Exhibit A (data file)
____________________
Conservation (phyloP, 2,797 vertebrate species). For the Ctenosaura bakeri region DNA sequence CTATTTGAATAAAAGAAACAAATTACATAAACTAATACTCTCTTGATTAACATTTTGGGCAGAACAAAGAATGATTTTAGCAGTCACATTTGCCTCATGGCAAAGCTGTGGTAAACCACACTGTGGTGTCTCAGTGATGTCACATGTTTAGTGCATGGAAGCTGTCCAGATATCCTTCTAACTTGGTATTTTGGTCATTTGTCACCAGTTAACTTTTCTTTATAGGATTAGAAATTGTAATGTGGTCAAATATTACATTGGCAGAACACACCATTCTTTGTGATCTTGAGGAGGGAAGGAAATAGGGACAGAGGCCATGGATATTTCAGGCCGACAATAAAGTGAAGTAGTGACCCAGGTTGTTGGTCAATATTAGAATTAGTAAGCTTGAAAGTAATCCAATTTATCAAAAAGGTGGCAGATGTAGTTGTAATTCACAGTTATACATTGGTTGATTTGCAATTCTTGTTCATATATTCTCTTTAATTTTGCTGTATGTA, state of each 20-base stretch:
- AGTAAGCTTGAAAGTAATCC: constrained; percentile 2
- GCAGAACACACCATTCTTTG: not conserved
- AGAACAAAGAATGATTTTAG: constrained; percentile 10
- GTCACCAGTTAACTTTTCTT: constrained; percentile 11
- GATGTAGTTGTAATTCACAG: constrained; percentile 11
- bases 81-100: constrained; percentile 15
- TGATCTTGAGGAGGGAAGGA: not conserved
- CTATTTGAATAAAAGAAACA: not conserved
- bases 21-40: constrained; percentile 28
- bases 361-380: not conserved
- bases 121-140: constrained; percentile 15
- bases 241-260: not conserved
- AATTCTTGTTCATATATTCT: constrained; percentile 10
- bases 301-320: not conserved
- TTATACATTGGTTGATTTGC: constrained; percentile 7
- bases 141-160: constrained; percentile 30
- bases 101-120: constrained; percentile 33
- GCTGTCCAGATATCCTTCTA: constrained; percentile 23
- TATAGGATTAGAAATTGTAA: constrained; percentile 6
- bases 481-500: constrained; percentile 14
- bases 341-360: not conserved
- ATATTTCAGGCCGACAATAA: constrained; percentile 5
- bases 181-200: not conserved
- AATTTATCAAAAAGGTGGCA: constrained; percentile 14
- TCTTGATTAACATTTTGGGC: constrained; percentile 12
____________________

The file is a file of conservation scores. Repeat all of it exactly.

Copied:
Conservation (phyloP, 2,797 vertebrate species). For the Ctenosaura bakeri region DNA sequence CTATTTGAATAAAAGAAACAAATTACATAAACTAATACTCTCTTGATTAACATTTTGGGCAGAACAAAGAATGATTTTAGCAGTCACATTTGCCTCATGGCAAAGCTGTGGTAAACCACACTGTGGTGTCTCAGTGATGTCACATGTTTAGTGCATGGAAGCTGTCCAGATATCCTTCTAACTTGGTATTTTGGTCATTTGTCACCAGTTAACTTTTCTTTATAGGATTAGAAATTGTAATGTGGTCAAATATTACATTGGCAGAACACACCATTCTTTGTGATCTTGAGGAGGGAAGGAAATAGGGACAGAGGCCATGGATATTTCAGGCCGACAATAAAGTGAAGTAGTGACCCAGGTTGTTGGTCAATATTAGAATTAGTAAGCTTGAAAGTAATCCAATTTATCAAAAAGGTGGCAGATGTAGTTGTAATTCACAGTTATACATTGGTTGATTTGCAATTCTTGTTCATATATTCTCTTTAATTTTGCTGTATGTA, state of each 20-base stretch:
- AGTAAGCTTGAAAGTAATCC: constrained; percentile 2
- GCAGAACACACCATTCTTTG: not conserved
- AGAACAAAGAATGATTTTAG: constrained; percentile 10
- GTCACCAGTTAACTTTTCTT: constrained; percentile 11
- GATGTAGTTGTAATTCACAG: constrained; percentile 11
- bases 81-100: constrained; percentile 15
- TGATCTTGAGGAGGGAAGGA: not conserved
- CTATTTGAATAAAAGAAACA: not conserved
- bases 21-40: constrained; percentile 28
- bases 361-380: not conserved
- bases 121-140: constrained; percentile 15
- bases 241-260: not conserved
- AATTCTTGTTCATATATTCT: constrained; percentile 10
- bases 301-320: not conserved
- TTATACATTGGTTGATTTGC: constrained; percentile 7
- bases 141-160: constrained; percentile 30
- bases 101-120: constrained; percentile 33
- GCTGTCCAGATATCCTTCTA: constrained; percentile 23
- TATAGGATTAGAAATTGTAA: constrained; percentile 6
- bases 481-500: constrained; percentile 14
- bases 341-360: not conserved
- ATATTTCAGGCCGACAATAA: constrained; percentile 5
- bases 181-200: not conserved
- AATTTATCAAAAAGGTGGCA: constrained; percentile 14
- TCTTGATTAACATTTTGGGC: constrained; percentile 12